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Sunday, February 27, 2011


Beth Choat’s debut novel, Soccerland, will appeal to all players of team sports. Flora Dupre is a star soccer player living in a small town in Maine. The kids in her town stop playing sports once the potato crops are ready to harvest as this is the main source of income for the families living there. Before Flora’s mother passed away, she would bond with Flora over Soccerland – stories they would share about soccer. Flora’s father is still grieving her mother’s death. When Flora is given an opportunity of a lifetime, an offer to attend the International Sports Academy in Colorado to try out for the Girls (Under 15) National Soccer Team, her father is afraid he just might lose her, too. What lessons will Flora learn at the Academy? Will her love for the game of soccer come before family? Choat provides an important message to all athletes…the value of teamwork.

Monday, February 21, 2011


If you are not sure what book to recommend to Twilight fans, try Sophie Jordan’s Firelight. This read also reminded me of Hawksong by Amelia Atwater-Rhodes. Jacinda is a draki – a dragon that shape shifts into human form. Her rare and special talent, fire-breathing, has made her a hot commodity in her pride (no pun intended). The number one eligible bachelor is a strong onyx named Cassian. Cassian will stop at nothing to make Jacinda his…the pride depends on their relationship for its future. But Jacinda is attracted to one of drakis’ enemy, a hunter named Will. When Jacinda’s mother moves her and her sister to a secret location to save Jacinda from the pride’s plans, Jacinda must battle to keep her shape shifting ability while keeping it hidden from her new classmates. Who will Jacinda choose…Cassian or Will? Read Firelight to find out. Click on the video below for an introduction to the book.

Tuesday, February 15, 2011

Touch Blue

Cynthia Lord’s Touch Blue is a moving novel about what makes a “family”. The author uses her own experiences for the setting of the story. A Maine island school is in danger of being closed due to a shortage of students. The residents decide to take in foster children to increase the number of students. Tess and her little sister, Libby, cannot wait to meet their new foster brother, Aaron. Unfortunately, Aaron isn’t what they thought he would be. He doesn’t even try to fit in with the family. Tess is obsessed with bringing about good luck (each chapter begins with a phrase about luck). Slowly, Tess is able to learn little things about Aaron. She decides that Aaron’s musical talent will help others on the island accept him and, as a result, Aaron will want to stay with her family. When that doesn’t work, Tess goes to extremes. Aaron’s mother lost custody of him when he was young, but he still idolizes her. Tess believes that getting his mother to the island will cure him; with a little luck, he will know that he has it better with Tess’s family. Another great book by Cynthia Lord is Rules, winner of the Schneider Family Award and a Newbery Honor Book Award.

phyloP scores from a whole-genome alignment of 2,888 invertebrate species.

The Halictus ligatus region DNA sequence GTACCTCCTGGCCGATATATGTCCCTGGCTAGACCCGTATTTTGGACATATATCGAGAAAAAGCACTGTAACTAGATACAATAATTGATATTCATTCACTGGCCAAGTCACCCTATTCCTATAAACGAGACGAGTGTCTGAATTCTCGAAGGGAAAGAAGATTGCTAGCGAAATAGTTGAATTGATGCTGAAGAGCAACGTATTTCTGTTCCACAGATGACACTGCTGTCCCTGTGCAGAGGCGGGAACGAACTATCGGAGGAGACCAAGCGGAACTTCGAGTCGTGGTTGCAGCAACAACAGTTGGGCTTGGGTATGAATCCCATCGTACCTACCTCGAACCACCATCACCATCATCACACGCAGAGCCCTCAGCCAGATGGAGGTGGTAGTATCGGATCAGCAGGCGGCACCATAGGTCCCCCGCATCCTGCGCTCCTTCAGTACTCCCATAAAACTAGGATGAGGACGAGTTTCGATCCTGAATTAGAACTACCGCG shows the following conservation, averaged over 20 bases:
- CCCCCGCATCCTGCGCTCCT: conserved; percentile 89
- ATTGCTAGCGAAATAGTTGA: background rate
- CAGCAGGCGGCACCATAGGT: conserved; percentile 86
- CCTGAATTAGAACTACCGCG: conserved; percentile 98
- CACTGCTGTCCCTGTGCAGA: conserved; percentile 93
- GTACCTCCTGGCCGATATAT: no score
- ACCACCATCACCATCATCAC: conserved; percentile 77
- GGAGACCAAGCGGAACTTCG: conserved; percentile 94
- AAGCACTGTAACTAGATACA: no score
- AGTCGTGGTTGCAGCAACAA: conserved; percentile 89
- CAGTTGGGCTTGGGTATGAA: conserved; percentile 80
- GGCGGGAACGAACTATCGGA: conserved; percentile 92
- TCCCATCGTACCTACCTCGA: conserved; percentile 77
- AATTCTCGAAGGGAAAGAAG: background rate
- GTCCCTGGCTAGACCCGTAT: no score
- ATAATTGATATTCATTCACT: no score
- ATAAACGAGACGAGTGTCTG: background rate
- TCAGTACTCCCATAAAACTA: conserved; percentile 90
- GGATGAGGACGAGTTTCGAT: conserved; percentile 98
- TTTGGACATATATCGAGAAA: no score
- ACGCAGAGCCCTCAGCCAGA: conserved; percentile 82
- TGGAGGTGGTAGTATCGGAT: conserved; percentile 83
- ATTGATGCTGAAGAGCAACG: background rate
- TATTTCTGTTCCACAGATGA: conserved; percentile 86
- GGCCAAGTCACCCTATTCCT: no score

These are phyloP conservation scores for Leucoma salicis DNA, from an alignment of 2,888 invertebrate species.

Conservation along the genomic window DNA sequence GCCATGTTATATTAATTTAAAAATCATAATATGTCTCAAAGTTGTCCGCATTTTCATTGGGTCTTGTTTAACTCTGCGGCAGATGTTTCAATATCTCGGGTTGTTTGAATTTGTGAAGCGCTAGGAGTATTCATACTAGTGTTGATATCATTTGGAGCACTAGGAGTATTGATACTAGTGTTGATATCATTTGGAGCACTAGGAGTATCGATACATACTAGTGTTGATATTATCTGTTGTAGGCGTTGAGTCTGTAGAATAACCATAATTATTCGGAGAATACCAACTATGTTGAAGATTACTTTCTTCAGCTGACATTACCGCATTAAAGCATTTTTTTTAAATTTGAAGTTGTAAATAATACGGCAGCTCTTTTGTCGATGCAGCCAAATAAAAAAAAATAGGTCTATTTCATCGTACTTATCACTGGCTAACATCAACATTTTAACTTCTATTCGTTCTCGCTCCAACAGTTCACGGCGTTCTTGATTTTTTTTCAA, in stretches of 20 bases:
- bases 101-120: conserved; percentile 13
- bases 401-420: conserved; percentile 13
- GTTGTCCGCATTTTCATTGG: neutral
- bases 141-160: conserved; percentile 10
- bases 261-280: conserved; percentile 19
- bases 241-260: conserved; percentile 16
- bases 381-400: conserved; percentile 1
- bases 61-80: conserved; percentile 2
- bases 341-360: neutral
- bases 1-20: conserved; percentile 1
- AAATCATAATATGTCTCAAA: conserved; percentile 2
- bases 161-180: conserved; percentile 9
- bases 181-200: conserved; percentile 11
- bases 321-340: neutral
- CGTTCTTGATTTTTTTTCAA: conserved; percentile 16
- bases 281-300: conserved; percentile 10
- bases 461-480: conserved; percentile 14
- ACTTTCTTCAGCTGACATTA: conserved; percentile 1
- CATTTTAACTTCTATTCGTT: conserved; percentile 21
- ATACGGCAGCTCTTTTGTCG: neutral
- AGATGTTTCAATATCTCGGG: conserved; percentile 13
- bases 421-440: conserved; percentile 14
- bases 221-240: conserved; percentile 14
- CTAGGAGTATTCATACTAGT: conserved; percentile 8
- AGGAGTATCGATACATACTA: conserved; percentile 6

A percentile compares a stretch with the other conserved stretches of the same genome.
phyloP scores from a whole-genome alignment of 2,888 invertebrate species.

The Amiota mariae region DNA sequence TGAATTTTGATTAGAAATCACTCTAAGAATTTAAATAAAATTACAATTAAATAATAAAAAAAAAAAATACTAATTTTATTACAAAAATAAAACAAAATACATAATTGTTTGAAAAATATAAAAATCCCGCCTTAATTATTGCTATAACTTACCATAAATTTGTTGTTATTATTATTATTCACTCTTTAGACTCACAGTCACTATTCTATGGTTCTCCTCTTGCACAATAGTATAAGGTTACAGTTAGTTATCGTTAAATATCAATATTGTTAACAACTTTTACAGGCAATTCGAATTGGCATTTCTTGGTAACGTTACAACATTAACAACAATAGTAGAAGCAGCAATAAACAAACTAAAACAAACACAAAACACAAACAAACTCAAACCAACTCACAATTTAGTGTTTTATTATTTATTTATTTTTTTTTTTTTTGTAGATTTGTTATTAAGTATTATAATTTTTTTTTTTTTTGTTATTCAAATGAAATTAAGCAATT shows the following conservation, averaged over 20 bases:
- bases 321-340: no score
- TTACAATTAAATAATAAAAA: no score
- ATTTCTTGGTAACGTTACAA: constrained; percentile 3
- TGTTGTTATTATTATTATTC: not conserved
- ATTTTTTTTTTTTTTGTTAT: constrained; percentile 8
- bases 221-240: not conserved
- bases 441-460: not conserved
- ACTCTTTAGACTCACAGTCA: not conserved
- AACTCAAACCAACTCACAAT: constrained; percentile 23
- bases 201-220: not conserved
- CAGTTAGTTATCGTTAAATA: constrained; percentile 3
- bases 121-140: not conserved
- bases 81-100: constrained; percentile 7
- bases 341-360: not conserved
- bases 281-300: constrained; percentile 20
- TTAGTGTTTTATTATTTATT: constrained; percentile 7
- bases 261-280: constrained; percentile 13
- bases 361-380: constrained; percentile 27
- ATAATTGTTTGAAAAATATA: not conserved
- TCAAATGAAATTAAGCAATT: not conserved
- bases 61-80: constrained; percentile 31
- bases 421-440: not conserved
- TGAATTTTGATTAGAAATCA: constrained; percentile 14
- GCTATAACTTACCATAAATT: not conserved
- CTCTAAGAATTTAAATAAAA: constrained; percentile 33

Sunday, February 13, 2011

The Last Summer of the Death Warriors

The Last Summer of the Death Warriors is Francisco X. Stork’s most recent young adult novel. Pancho knows hardships – he lost his mother, father, and, most recently, his sister. The coroner’s report states that Pancho’s mentally-disabled sister, Rosa, died of natural causes, but Pancho knows that someone killed her. Feeling that he let his father down by not protecting Rosa, Pancho is determined to find the person responsible for her death and make him pay. He is given an opportunity to continue his education and get a fresh start at St. Anthony’s, an orphanage for boys. Once there, he becomes an aide to wheelchair-bound DQ, a fellow teenager who is battling a deadly form of brain cancer. DQ is unlike anyone that Pancho has known; he talks too much and intuitively knows the anger that consumes Pancho. DQ tells Pancho about the book he is writing called the Death Warrior Manifesto. When DQ’s wealthy mother insists that DQ come to Albuquerque for more powerful chemotherapy treatments, he convinces Pancho to come with him. Initially, Pancho’s motives for going have nothing to do with DQ; they have to do with his plan for revenge. Through the use of beautiful dialogue and difficult circumstances, Stork takes two strangers and creates a friendship that produces touching life lessons. Will Pancho avenge Rosa’s death? Will DQ escape his mother’s personal agenda to live his life the way he chooses? DQ’s Death Warrior Manifesto will change the way you look at life. Although this is on the Texas Lone Star reading list 2011-12, it is most appropriate for mature 8th graders and higher. Readers may be familiar with Stork’s previous novel, Marcelo in the Real World, which received soaring accolades.